Officially, today was the start of a long holiday weekend in Vietnam. Although called Reunification Day, the celebration actually runs through the weekend. My counterparts had been gracious enough to stick around to take meetings with me for today. However, they would all leave for holidays for the balance of the week, so I jammed in as many meetings as possible. My meetings were in the center of District 1, so I spent most of the day breathlessly zig zagging across the main circle.
Saigon remains a vibrant city, the business center of Vietnam, and District 1 is the center of Saigon. Bitexco Tower, the city’s tallest building, dominates the skyline and reflects the country’s ambition to become the next Asian economic tiger.
I wouldn’t bet against that ambition. From what I could gather, the economy remains in pretty good shape, though everyone seems worried about inflation, in contrast to most elsewhere in the world where deflation appears to be the bigger economic threat. However, new office construction appears to be ongoing at a good clip, including this almost completed blue-hued building I had never noticed before.
Given my limited free time, I stuck with my tried-and-true “best of Saigon” from my past trips, rather than look for new food venues. For lunch, that meant banh mi. These delicious freshly baked little baguette sandwiches, filled with barbecued meat and other delicacies, come smothered with a local spicy relish and produce a unique East-West taste combination. In District 1, no place is better for the stuff than Banh Mi Nhu Lan. So in between meetings, I stopped by to grab a couple of banh mis, along with a freshly blended fruit juice, all for about $3.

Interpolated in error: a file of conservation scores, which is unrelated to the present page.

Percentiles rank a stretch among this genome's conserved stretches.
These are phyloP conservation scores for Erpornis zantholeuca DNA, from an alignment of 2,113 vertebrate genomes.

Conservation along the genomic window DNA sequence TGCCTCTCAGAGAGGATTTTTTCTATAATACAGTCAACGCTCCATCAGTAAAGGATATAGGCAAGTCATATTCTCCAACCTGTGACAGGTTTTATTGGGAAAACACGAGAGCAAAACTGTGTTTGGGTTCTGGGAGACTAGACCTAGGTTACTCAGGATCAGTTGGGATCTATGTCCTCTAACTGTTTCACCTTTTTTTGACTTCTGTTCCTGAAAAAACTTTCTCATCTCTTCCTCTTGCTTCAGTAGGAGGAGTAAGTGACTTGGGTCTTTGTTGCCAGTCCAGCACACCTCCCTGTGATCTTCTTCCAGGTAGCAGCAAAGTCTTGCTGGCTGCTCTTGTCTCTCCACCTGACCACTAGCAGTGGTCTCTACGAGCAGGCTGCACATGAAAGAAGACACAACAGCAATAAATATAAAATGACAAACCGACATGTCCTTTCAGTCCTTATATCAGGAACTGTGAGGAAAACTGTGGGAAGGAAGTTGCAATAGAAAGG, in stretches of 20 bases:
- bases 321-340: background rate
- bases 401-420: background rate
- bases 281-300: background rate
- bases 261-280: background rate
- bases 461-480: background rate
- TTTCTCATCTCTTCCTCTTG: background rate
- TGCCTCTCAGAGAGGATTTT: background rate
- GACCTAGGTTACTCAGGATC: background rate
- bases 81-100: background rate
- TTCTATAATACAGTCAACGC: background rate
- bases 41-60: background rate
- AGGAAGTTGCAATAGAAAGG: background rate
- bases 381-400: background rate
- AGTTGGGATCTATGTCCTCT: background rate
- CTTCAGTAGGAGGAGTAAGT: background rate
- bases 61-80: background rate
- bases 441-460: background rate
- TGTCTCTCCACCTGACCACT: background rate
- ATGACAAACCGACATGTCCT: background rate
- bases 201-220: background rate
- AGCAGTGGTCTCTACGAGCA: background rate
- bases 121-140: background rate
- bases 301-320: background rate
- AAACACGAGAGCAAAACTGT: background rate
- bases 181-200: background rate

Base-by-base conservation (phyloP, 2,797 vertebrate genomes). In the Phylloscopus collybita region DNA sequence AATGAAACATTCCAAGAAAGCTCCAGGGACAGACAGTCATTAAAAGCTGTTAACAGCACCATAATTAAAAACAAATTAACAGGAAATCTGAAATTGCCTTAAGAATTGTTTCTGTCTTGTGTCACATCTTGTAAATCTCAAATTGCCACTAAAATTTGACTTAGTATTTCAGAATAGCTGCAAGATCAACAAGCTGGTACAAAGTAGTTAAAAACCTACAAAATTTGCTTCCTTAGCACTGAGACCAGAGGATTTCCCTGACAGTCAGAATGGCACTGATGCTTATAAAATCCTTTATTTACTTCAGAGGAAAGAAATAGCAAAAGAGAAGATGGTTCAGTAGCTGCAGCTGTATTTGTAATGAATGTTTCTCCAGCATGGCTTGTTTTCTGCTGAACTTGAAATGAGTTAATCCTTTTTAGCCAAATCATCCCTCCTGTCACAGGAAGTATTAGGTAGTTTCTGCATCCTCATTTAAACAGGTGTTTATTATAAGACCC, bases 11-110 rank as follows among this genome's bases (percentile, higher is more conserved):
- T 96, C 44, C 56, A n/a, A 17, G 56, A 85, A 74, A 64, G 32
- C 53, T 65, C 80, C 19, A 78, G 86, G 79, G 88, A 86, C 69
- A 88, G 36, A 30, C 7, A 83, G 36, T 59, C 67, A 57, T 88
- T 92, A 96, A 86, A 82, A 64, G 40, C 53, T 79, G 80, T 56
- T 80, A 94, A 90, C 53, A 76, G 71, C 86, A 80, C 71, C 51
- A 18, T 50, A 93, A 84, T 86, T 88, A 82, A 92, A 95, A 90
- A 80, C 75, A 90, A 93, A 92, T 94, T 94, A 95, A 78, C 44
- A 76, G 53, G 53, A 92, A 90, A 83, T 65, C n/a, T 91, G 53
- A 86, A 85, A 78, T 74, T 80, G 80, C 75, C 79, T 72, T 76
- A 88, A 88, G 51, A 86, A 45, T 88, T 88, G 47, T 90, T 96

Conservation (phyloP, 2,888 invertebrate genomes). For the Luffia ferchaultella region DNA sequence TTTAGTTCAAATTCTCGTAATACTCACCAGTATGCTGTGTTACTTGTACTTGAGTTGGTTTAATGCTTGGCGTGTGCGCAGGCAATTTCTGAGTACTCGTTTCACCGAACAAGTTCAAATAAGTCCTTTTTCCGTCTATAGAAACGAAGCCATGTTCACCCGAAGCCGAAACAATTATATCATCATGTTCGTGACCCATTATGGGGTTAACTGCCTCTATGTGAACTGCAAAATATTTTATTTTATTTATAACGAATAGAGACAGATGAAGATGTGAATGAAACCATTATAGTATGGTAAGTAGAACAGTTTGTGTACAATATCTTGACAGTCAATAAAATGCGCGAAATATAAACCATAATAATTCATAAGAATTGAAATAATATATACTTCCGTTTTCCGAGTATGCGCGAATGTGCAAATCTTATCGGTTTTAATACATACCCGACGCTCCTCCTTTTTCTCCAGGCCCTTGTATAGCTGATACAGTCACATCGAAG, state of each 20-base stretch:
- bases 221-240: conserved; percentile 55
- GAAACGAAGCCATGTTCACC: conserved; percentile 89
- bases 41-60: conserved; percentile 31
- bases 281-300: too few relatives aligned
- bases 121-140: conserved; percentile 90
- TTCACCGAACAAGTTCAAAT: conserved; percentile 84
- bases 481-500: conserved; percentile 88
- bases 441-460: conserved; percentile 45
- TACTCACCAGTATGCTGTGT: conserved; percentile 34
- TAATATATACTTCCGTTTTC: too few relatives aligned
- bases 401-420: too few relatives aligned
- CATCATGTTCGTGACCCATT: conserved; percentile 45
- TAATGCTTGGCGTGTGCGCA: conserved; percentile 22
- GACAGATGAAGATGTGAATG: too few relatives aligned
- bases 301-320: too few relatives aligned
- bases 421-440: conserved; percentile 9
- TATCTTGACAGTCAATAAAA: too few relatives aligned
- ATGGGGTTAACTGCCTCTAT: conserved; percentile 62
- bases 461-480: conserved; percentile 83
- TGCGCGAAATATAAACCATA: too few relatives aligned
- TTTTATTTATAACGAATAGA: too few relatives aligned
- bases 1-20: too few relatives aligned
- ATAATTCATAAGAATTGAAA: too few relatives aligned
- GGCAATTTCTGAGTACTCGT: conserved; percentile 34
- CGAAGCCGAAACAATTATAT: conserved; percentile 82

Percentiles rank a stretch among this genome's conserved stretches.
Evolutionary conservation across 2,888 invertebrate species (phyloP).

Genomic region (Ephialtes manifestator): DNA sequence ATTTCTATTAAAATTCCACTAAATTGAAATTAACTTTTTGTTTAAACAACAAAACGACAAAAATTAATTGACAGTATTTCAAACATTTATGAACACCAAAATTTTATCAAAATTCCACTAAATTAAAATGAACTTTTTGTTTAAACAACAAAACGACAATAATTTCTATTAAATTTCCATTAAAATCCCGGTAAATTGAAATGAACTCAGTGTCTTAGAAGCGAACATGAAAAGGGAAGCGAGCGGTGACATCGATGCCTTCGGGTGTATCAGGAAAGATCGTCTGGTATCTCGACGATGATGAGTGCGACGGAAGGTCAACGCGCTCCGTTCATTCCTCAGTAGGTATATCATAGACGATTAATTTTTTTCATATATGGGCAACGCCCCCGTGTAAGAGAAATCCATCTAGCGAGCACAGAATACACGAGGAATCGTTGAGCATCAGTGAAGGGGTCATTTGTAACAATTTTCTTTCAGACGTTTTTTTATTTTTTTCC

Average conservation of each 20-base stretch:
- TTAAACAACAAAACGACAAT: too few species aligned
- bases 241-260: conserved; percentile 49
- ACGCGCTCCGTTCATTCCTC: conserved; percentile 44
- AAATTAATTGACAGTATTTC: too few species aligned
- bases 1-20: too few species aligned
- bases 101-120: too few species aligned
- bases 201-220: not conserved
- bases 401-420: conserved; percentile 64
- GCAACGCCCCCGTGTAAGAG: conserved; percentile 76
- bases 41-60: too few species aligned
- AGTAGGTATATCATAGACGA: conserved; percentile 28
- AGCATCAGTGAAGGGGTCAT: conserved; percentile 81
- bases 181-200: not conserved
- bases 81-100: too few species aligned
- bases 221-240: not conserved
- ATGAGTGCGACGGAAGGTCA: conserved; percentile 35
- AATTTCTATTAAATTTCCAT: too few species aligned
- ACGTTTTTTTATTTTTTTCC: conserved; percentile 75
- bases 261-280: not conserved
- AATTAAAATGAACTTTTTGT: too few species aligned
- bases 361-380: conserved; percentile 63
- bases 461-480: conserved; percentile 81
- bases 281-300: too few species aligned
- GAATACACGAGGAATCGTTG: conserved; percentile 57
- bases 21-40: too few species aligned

Normally, I would have had a nice picnic lunch at the nearby harbor, but the rain doused those plans. Instead, I took the food back to my room, where I munched away while admiring, err, looking at the view from my window. I love Saigon, but overall, it is not as picturesque as much of Vietnam. In any case, the tasty sandwiches carried me through my afternoon obligations.
When Westerners think of pancakes, we typically imagine those fluffy cakes that we cover with syrup and chomp with bacon for breakfast. Vietnamese pancakes, by comparison, can be the best of dinner delicacies. Given that, I sought dinner in my favorite Vietnamese pancake joint, Bahn Xeo 335, which is in District 3. In this side street foodie stalwart, the makeshift kitchen produces only two dishes (with very little variation) for patrons to devour while sitting in the small outdoor plastic chairs. If you want something else, they don’t want you here. I ordered both of them, the spring rolls with fried dried shrimp, and of course, the signature pancakes.
The pancakes resemble a mix between an omelet and a flour tortilla, stuffed with fresh prawns and pork, and then covered with bean sprouts and quickly fried to order. The basket of assorted fresh leafy greens is critical. The owner claims to get her vegetables daily from the Mekong Delta. Maybe, maybe not, but I started with a lettuce leaf, then tore a generous piece of the pancake along with a heaping assortment of fresh basil and other greens, and thus created my own wrap. For the dip, my concoction involves adding fiery hot pepper paste to the traditional fish sauce. That first bite of that pancake wrap was heavenly. So were the subsequent ones.
I stuffed myself on two pancakes, along with an ice cold beer, all of which (together with the spring rolls) made me about $5 poorer. Oh my, that was satisfying. There is a reason why Bahn Xeo 335 is among my Saigon favorites. They even have a “drive in window” for those who want a take away meal.